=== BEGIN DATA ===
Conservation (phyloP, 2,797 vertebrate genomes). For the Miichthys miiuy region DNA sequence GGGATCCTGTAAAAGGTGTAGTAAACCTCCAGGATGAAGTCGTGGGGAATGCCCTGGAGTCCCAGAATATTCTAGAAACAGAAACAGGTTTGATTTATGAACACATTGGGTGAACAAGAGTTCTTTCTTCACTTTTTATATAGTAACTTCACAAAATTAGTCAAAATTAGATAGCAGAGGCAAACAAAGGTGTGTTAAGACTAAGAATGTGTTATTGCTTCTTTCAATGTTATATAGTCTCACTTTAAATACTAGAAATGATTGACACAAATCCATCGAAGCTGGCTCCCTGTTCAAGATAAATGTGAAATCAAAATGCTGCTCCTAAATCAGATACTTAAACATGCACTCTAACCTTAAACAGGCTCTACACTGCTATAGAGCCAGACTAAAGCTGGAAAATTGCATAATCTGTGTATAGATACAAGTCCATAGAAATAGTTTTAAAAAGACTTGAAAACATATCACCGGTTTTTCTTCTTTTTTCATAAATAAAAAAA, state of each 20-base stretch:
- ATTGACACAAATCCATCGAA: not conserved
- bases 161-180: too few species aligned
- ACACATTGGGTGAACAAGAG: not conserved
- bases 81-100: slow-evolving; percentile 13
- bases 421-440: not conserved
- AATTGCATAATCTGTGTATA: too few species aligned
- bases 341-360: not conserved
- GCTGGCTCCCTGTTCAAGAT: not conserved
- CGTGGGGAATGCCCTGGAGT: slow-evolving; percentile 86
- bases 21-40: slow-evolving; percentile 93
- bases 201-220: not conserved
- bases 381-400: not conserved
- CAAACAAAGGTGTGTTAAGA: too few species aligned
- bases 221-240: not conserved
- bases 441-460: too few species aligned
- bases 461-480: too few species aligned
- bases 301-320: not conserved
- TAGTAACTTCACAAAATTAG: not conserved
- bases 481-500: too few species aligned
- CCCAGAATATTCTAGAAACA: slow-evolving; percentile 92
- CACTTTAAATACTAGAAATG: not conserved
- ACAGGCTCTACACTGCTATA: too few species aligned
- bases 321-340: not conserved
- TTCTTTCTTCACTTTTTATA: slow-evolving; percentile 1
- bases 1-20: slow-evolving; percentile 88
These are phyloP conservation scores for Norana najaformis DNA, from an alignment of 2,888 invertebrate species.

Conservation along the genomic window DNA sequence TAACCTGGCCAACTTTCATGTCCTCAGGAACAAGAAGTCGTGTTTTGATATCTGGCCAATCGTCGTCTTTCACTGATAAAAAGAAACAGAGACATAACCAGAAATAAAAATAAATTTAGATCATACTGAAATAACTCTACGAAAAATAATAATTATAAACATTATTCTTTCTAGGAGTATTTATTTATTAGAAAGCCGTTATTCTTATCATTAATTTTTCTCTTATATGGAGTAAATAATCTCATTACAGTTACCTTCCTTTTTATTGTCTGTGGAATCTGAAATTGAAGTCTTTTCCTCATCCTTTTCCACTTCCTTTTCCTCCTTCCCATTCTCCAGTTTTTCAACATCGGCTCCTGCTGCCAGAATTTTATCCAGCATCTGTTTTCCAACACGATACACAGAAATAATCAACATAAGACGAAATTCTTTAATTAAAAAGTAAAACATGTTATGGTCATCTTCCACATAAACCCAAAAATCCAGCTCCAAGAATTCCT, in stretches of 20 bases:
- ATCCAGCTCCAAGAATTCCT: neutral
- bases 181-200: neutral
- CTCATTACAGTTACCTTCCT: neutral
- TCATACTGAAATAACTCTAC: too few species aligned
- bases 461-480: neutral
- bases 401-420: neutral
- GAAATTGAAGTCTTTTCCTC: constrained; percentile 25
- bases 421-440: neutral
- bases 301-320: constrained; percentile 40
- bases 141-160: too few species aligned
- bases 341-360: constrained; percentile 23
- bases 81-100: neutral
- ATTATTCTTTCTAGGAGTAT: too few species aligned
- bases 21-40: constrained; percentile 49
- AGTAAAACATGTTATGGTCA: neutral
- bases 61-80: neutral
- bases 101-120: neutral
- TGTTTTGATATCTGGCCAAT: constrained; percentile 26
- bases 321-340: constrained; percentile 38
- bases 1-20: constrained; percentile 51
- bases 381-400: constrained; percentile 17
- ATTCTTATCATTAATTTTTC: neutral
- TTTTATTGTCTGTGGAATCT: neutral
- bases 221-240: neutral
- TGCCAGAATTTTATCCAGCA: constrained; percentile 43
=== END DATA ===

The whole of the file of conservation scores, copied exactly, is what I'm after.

Conservation (phyloP, 2,797 vertebrate genomes). For the Miichthys miiuy region DNA sequence GGGATCCTGTAAAAGGTGTAGTAAACCTCCAGGATGAAGTCGTGGGGAATGCCCTGGAGTCCCAGAATATTCTAGAAACAGAAACAGGTTTGATTTATGAACACATTGGGTGAACAAGAGTTCTTTCTTCACTTTTTATATAGTAACTTCACAAAATTAGTCAAAATTAGATAGCAGAGGCAAACAAAGGTGTGTTAAGACTAAGAATGTGTTATTGCTTCTTTCAATGTTATATAGTCTCACTTTAAATACTAGAAATGATTGACACAAATCCATCGAAGCTGGCTCCCTGTTCAAGATAAATGTGAAATCAAAATGCTGCTCCTAAATCAGATACTTAAACATGCACTCTAACCTTAAACAGGCTCTACACTGCTATAGAGCCAGACTAAAGCTGGAAAATTGCATAATCTGTGTATAGATACAAGTCCATAGAAATAGTTTTAAAAAGACTTGAAAACATATCACCGGTTTTTCTTCTTTTTTCATAAATAAAAAAA, state of each 20-base stretch:
- ATTGACACAAATCCATCGAA: not conserved
- bases 161-180: too few species aligned
- ACACATTGGGTGAACAAGAG: not conserved
- bases 81-100: slow-evolving; percentile 13
- bases 421-440: not conserved
- AATTGCATAATCTGTGTATA: too few species aligned
- bases 341-360: not conserved
- GCTGGCTCCCTGTTCAAGAT: not conserved
- CGTGGGGAATGCCCTGGAGT: slow-evolving; percentile 86
- bases 21-40: slow-evolving; percentile 93
- bases 201-220: not conserved
- bases 381-400: not conserved
- CAAACAAAGGTGTGTTAAGA: too few species aligned
- bases 221-240: not conserved
- bases 441-460: too few species aligned
- bases 461-480: too few species aligned
- bases 301-320: not conserved
- TAGTAACTTCACAAAATTAG: not conserved
- bases 481-500: too few species aligned
- CCCAGAATATTCTAGAAACA: slow-evolving; percentile 92
- CACTTTAAATACTAGAAATG: not conserved
- ACAGGCTCTACACTGCTATA: too few species aligned
- bases 321-340: not conserved
- TTCTTTCTTCACTTTTTATA: slow-evolving; percentile 1
- bases 1-20: slow-evolving; percentile 88
These are phyloP conservation scores for Norana najaformis DNA, from an alignment of 2,888 invertebrate species.

Conservation along the genomic window DNA sequence TAACCTGGCCAACTTTCATGTCCTCAGGAACAAGAAGTCGTGTTTTGATATCTGGCCAATCGTCGTCTTTCACTGATAAAAAGAAACAGAGACATAACCAGAAATAAAAATAAATTTAGATCATACTGAAATAACTCTACGAAAAATAATAATTATAAACATTATTCTTTCTAGGAGTATTTATTTATTAGAAAGCCGTTATTCTTATCATTAATTTTTCTCTTATATGGAGTAAATAATCTCATTACAGTTACCTTCCTTTTTATTGTCTGTGGAATCTGAAATTGAAGTCTTTTCCTCATCCTTTTCCACTTCCTTTTCCTCCTTCCCATTCTCCAGTTTTTCAACATCGGCTCCTGCTGCCAGAATTTTATCCAGCATCTGTTTTCCAACACGATACACAGAAATAATCAACATAAGACGAAATTCTTTAATTAAAAAGTAAAACATGTTATGGTCATCTTCCACATAAACCCAAAAATCCAGCTCCAAGAATTCCT, in stretches of 20 bases:
- ATCCAGCTCCAAGAATTCCT: neutral
- bases 181-200: neutral
- CTCATTACAGTTACCTTCCT: neutral
- TCATACTGAAATAACTCTAC: too few species aligned
- bases 461-480: neutral
- bases 401-420: neutral
- GAAATTGAAGTCTTTTCCTC: constrained; percentile 25
- bases 421-440: neutral
- bases 301-320: constrained; percentile 40
- bases 141-160: too few species aligned
- bases 341-360: constrained; percentile 23
- bases 81-100: neutral
- ATTATTCTTTCTAGGAGTAT: too few species aligned
- bases 21-40: constrained; percentile 49
- AGTAAAACATGTTATGGTCA: neutral
- bases 61-80: neutral
- bases 101-120: neutral
- TGTTTTGATATCTGGCCAAT: constrained; percentile 26
- bases 321-340: constrained; percentile 38
- bases 1-20: constrained; percentile 51
- bases 381-400: constrained; percentile 17
- ATTCTTATCATTAATTTTTC: neutral
- TTTTATTGTCTGTGGAATCT: neutral
- bases 221-240: neutral
- TGCCAGAATTTTATCCAGCA: constrained; percentile 43